My journey to becoming a teacher was a long one.  It took me longer than I ever expected to actually become a teacher.  In high school, I'm not sure I had my pathway mapped out for the future the way I wish I would have.  I knew for sure that I wanted to teach.  I also knew that would mean I would need to go to college.  No one in my immediate family had ever graduated from college when I was in high school.  My father had attended Colorado College in Colorado Springs, but he had dropped out just short of finishing his degree.  I think he only needed about seven credit hours to finish.  Somehow, the financial concerns during the Depression Era, and marriage, must have gotten in the way, and he never finished. 

My father was a man who championed education and placed great value on reading and writing.  He was always reading.  He wrote well.  He was a wonderful story-teller.  He encouraged great discussions at the dinner table, and he encouraged us to read and to think.  He also was realistic when it came to helping me select the courses I should take in high school.  He thought I was foolish to take Latin instead of Spanish.  I think we was pretty much right on that.  Latin always helped me with my understanding of vocabulary and grammar, but I should have also taken Spanish.  I regret that I did not.  He also insisted that I take typing.  He said that I would need that skill to get a job.  He was right on that advice.  He thought it was fine to take college prep English, but he also knew that I really needed help in the mathematics department.  He tried to help me all he could as I suffered through high school algebra.

When I graduated from high school, I was offered scholastic scholarships to two different state colleges.  I insisted that I wanted to attend what was then called Colorado State College in Greeley, Colorado.  It was the "teacher's college."  And so, on a September day fifty years ago, I went off to college on the first leg of a journey that would take more years than I ever imagined to becoming a teacher.  (This photo of me, decked out in my new going off to college outfit,  was taken one late summer afternoon all those many years ago by my high school boy friend.  Yes, he is now my husband.  And yes, I did wear this outfit, right down to shoes and the purse, on my first day as a college co-ed.)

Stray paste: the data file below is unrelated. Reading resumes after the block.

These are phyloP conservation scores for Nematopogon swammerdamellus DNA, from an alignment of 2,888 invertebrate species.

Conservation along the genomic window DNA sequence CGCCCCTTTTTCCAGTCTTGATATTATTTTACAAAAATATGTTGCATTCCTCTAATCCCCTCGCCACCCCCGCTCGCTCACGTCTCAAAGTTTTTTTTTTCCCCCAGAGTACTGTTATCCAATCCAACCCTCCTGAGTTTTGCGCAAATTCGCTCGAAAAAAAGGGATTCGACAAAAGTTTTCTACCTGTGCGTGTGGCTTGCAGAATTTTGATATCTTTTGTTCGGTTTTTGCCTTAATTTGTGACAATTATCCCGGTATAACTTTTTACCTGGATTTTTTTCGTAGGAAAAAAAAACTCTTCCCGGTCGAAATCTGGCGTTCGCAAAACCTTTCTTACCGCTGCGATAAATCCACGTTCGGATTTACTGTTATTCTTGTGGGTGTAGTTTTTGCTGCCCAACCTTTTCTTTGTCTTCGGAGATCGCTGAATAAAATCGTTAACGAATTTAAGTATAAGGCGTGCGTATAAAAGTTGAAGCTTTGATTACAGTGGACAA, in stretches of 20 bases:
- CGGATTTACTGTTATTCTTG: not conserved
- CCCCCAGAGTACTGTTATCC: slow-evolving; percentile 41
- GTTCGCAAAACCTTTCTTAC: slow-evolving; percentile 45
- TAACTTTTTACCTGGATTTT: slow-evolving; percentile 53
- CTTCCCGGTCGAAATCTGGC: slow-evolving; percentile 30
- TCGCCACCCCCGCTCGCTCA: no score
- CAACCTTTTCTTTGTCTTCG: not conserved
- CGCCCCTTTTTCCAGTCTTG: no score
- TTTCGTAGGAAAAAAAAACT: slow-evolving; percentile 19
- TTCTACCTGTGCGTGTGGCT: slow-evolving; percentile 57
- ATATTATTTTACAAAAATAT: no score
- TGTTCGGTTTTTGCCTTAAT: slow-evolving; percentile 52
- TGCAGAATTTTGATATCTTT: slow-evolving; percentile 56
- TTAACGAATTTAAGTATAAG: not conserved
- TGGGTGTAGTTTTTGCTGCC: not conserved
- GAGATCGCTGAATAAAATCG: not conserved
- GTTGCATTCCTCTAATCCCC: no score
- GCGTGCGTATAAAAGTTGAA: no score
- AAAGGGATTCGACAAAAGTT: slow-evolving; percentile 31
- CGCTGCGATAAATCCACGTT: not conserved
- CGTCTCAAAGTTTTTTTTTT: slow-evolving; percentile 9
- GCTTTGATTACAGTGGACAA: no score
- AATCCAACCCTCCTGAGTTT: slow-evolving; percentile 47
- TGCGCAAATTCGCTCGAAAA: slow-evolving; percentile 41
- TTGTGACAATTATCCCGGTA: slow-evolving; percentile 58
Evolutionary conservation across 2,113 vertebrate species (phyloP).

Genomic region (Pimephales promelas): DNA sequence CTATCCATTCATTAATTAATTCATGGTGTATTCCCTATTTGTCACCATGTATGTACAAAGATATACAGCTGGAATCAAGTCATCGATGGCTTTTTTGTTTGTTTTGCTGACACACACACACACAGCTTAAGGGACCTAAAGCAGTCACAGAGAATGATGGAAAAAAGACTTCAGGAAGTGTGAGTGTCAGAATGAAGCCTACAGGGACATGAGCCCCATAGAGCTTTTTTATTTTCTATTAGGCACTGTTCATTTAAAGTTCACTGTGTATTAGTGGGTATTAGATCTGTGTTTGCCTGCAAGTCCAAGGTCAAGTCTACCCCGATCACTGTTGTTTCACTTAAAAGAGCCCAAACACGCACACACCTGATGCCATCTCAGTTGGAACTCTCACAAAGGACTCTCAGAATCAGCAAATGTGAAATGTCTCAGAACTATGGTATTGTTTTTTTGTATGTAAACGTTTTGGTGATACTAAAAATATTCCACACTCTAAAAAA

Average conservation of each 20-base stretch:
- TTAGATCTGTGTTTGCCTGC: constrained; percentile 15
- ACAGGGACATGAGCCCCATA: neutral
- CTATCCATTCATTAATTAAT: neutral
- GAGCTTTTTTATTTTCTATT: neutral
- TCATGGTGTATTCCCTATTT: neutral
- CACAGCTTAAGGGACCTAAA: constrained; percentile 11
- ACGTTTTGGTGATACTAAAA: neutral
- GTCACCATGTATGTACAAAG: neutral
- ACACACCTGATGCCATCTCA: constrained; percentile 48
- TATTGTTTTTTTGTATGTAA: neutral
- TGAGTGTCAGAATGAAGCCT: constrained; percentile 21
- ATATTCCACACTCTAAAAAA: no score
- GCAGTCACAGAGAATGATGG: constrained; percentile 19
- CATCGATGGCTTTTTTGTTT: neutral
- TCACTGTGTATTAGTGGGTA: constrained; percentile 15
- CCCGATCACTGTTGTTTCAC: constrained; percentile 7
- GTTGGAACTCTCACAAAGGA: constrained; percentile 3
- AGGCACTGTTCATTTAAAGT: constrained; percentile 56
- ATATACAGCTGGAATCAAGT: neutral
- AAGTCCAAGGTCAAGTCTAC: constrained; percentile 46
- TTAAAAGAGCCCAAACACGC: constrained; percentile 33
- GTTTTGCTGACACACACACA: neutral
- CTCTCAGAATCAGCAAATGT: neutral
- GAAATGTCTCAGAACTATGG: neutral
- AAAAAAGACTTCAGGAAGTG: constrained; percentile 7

Off to College
My head is full of many happy memories of my college days.  I lived in a college dorm, worked in the college dining hall, joined a sorority, Sigma Kappa, and met many wonderful friends.  One of those friends is still one of my dearest friends.  I am so grateful I had these opportunities and experiences.  Unfortunately, after the first semester of my junior year, I left college.  

I thought I would get back to school to finish my degree, but before long, I met a young man at work.  Six months later, I married this young man.  He and I spent nearly sixteen years together as husband and wife before we divorced.  During those years when we were married, he would finish his college degree, earn a masters degree, and earn a living as a high school teacher.  We also have five children together.  Those years, short on money and time, I spent my days taking care of my children and home. Going back to school to finish what I had started years before was only a dream that I knew would have to wait until later.  

After my divorce, I found my self in the unenviable position of being a single mom without a job or a college education.  During this time, in the Summer of 1981, I went to a conference where I was inspired to follow my dream to get that long desired college diploma.  That night when I returned home, I wrote the following words in my journal:
August 6, 1981
"The time frame in which we attain our goals may be altered but never lessens our inner need to fulfill them."  These words were spoken tonight at the conference for women by Dr. Lindquist at Weber State College.  My deep inner needs include a need to write seriously, to finish college, and to teach.  With the Lord's help, I do hope to fulfill these goals in the timeframe in which I have to work.

In reality, meeting such goals right after my divorce seemed like a dream that would never happen.  I had no money.  I didn't have a job.  I hadn't worked in years.  I didn't have any marketable job skills, except, I could type.  (Thanks to my father's instance, I could do that.)  

In time, I found a job as a secretary for a school district in Colorado Springs where I had relocated from Utah.  My salary was low.  I was a single mom.  I need to work.  I could not take off the time to go to college.  Even if I did finish my college coursework to teach, I could not take the time off to do observations of classrooms and student teaching.  

So, I went a different route.  After a few years, I went back to college at night to work on a BS degree in Business Administration.  Finally, in 1987, twenty-five years after I had begun work on my first year in college, I earned that long sought for college degree.  

Earning a BS in Business Administration
I was very proud of what I had accomplished in that moment, but I still didn't have a teaching certificate.  I had not let go of that dream yet, but again,  it seemed rather bleak that I would ever actually turn this dream into reality.